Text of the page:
All images and text ©Chris Wormald 2016, may only be used after a fee has been paid and written permission granted.
Thankful for the Assumption Bank holiday lack of traffic, and finding a shady parking spot by the River Sarthe, I found my way quite by chance to the “Plantagenet City”, an area of beautifully preserved medieval buildings that are a tourist’s delight, full of cafes and craft shops with occasional panoramic views down to the newer areas of the city by the river and beyond. The maze of cobbled lanes are easy to navigate and lead steadily up to the cathedral, where the faithful were gathering on foot and in wheelchairs for a service on this religious holiday.
The cathedral has a magnificent interior and and mighty exterior, complete with buttresses flying over the spacious square that seems to be the city centre, joining new and old and a meeting place for locals and tourists alike.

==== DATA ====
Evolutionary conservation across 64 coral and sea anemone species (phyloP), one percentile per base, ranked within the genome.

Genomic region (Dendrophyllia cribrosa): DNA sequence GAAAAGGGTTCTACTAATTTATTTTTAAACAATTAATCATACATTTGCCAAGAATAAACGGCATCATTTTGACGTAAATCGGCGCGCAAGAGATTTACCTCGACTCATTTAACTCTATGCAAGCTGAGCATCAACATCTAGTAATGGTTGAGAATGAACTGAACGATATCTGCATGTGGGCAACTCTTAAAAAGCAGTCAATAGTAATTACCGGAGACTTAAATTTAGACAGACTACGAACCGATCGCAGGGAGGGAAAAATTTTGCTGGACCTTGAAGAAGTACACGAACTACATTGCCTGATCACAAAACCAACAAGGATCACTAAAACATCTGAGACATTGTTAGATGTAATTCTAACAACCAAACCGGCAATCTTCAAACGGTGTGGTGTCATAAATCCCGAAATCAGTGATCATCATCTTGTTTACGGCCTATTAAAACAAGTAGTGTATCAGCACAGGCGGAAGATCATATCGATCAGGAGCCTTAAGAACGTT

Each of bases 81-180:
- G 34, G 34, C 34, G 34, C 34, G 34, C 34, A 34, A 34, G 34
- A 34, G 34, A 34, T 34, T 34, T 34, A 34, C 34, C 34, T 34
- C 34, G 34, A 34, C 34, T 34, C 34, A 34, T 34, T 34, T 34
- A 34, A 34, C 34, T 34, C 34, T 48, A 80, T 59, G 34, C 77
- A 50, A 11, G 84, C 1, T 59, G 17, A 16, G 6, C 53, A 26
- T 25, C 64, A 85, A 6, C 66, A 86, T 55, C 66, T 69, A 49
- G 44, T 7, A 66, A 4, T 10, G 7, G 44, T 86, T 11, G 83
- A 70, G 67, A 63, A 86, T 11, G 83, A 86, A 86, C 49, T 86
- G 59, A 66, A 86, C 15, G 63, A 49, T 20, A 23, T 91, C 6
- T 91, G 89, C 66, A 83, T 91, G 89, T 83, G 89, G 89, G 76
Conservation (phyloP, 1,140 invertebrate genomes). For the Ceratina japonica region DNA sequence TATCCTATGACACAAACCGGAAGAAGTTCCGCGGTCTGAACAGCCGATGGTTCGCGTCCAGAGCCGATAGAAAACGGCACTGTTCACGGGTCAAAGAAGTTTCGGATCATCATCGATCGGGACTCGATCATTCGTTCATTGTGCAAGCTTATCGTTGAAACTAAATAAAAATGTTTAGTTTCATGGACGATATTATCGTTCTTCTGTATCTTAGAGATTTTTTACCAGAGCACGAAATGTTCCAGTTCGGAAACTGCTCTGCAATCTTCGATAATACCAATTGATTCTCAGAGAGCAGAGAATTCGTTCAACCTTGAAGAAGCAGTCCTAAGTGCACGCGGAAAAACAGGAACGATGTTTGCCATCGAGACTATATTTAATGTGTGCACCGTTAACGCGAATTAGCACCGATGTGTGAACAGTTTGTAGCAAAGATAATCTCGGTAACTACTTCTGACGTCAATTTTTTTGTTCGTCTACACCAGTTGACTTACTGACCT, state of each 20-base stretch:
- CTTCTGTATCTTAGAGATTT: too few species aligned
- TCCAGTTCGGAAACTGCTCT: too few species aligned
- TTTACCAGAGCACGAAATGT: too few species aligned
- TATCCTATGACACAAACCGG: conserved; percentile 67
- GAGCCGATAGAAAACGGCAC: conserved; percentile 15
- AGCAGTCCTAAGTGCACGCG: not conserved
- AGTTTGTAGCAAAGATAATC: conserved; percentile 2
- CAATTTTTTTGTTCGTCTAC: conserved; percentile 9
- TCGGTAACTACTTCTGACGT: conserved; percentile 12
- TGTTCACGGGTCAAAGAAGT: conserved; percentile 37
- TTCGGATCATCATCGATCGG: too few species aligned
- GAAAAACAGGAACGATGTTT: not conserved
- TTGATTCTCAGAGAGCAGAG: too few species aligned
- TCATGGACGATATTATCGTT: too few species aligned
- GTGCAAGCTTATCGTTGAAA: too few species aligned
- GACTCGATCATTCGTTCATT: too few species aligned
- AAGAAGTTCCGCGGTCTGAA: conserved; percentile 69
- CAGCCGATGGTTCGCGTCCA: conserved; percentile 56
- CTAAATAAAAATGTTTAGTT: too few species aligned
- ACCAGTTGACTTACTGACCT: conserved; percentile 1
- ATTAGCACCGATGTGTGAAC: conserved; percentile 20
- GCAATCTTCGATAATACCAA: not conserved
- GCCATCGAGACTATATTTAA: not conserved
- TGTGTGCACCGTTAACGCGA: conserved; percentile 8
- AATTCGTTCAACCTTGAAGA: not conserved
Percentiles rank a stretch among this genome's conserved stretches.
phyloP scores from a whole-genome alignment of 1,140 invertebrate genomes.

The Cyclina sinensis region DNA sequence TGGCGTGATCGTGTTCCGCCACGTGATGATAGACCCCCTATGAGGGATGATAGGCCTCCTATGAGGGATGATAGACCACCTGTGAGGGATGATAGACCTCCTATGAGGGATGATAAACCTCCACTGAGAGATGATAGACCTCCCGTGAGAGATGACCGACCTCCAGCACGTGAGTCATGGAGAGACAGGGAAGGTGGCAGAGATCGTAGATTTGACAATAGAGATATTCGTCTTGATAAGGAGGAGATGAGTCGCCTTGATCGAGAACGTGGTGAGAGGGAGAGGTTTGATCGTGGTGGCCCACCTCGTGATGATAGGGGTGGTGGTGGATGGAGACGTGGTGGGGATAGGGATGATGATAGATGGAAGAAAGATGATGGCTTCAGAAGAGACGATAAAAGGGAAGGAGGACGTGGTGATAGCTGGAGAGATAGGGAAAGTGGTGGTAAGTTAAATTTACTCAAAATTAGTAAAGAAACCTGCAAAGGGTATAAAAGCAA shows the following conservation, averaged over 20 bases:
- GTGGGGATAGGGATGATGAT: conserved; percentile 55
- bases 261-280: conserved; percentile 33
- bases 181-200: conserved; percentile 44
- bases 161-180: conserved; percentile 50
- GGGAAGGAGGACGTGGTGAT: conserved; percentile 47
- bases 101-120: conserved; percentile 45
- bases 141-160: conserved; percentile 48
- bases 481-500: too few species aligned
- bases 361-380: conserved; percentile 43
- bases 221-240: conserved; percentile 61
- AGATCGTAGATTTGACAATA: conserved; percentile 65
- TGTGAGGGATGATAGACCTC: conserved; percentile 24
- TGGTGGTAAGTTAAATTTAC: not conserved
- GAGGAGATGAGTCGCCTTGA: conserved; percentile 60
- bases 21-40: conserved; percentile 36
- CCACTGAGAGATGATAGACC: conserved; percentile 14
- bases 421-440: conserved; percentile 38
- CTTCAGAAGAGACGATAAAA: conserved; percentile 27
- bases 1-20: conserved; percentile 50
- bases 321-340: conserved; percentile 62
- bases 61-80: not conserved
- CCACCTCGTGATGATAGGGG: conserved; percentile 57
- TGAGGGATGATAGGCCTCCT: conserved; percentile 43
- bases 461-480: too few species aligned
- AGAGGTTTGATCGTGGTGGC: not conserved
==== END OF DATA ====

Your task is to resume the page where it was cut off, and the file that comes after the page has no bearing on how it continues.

To my amazement a land train wends its way among the narrow cobbled streets for people unable or unwilling to use their feet.
These photos of the River Sarthe at Le Mans link this piece with the page, “Down where the Rivers Are”, on this blog and a short walk along the river leads to a marina where some lovely live-aboard barges are overshadowed by an unfortunate block of flats; a planning mistake repeated in many European cities that is difficult to remedy; but the Plantagenet City area of Le Mans shines bright as an example of planning decisions that reinforce conservation, revitalise tourism and become a vital link to a better and hopefully a greener future.
Go back to “Down Where the Rivers are”
Or forward to my page “Approaching the Loire” which covers the city of Angers.